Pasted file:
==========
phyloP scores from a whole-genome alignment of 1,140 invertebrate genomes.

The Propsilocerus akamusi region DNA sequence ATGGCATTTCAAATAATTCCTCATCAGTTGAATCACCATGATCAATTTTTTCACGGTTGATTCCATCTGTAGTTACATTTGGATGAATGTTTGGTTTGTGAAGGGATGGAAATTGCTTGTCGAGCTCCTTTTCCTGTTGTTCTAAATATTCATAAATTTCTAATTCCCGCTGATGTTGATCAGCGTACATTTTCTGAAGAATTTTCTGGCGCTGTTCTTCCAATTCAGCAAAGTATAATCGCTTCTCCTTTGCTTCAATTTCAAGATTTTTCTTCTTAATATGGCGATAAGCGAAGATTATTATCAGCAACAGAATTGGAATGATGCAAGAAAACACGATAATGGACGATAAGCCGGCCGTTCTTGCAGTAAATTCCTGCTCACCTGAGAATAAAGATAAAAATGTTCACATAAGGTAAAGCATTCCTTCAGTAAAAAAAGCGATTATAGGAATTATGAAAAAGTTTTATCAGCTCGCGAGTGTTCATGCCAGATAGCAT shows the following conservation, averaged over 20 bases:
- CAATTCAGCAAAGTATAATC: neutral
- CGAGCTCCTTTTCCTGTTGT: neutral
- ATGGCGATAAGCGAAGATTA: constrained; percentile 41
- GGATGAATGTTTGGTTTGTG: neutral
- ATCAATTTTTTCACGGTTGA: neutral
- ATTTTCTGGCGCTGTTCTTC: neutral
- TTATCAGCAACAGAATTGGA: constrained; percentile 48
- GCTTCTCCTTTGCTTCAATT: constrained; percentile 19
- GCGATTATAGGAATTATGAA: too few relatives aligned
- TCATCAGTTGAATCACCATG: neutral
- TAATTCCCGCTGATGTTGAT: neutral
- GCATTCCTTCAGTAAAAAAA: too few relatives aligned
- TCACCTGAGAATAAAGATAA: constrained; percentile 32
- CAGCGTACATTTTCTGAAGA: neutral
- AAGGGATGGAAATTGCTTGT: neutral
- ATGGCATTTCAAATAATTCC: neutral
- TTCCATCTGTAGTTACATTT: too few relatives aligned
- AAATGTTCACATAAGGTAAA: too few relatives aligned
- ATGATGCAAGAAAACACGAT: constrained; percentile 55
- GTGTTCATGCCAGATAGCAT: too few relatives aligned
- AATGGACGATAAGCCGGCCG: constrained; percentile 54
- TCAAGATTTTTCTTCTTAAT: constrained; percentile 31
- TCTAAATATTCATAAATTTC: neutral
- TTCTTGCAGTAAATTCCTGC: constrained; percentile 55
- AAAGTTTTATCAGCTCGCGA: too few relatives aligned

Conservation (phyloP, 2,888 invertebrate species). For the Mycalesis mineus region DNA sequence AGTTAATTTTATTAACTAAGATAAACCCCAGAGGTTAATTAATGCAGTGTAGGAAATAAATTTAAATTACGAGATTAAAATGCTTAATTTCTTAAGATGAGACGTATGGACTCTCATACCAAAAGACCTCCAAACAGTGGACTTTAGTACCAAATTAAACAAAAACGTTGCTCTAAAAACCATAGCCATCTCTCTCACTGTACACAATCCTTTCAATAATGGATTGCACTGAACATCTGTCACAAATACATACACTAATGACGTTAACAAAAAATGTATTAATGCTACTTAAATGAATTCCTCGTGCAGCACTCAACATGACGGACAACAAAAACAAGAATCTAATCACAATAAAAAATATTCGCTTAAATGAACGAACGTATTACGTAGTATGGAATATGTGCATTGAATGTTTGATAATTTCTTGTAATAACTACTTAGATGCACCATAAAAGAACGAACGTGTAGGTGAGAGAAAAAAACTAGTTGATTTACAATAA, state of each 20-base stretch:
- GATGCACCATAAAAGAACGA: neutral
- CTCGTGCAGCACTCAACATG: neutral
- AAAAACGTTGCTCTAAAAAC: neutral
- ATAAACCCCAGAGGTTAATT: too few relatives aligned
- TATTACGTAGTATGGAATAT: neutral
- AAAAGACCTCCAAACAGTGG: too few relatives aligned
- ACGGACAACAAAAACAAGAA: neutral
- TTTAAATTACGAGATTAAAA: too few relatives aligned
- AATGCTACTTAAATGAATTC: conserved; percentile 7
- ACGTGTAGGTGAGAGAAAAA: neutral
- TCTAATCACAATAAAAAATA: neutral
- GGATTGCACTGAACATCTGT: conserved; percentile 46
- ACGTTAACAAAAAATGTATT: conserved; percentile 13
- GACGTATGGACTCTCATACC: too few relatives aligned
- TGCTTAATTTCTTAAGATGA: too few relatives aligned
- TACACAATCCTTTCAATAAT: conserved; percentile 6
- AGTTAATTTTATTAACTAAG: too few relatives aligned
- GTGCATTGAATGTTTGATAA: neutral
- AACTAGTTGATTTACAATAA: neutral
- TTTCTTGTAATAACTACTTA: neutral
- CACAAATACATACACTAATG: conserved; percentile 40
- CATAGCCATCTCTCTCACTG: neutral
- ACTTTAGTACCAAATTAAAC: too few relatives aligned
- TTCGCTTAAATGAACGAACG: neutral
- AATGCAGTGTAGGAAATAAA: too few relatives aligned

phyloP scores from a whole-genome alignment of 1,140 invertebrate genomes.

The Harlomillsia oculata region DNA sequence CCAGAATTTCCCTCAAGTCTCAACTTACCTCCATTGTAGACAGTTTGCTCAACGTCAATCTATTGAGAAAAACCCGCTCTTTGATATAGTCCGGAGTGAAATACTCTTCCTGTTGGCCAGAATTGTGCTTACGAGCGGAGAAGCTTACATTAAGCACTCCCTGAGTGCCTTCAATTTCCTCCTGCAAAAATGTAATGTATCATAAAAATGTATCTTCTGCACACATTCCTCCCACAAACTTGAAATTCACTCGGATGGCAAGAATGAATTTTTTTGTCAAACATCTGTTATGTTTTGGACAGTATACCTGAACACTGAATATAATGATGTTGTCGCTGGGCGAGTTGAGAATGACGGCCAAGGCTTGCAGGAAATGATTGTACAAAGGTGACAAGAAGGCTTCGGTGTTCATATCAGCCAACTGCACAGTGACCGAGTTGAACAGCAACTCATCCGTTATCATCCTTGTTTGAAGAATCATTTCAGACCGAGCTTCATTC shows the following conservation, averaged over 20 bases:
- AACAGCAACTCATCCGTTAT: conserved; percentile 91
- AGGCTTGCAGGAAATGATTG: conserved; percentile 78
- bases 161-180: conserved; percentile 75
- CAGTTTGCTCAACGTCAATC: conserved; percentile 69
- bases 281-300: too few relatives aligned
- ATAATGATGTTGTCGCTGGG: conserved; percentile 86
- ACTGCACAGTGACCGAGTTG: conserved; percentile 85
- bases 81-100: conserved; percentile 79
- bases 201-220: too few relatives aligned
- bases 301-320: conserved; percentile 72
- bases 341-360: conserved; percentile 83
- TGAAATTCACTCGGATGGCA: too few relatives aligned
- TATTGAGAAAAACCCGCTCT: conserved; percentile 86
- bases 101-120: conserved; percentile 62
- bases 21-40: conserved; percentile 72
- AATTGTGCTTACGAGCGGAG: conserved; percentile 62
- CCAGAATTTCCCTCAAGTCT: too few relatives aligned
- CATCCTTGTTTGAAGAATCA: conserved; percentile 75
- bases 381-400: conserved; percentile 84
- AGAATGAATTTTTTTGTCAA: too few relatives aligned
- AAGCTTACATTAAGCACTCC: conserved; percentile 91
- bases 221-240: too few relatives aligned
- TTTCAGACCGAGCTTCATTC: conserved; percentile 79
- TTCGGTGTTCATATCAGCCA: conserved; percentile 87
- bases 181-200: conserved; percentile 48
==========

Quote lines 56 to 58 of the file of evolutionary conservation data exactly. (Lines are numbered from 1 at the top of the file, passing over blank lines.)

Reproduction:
- AACAGCAACTCATCCGTTAT: conserved; percentile 91
- AGGCTTGCAGGAAATGATTG: conserved; percentile 78
- bases 161-180: conserved; percentile 75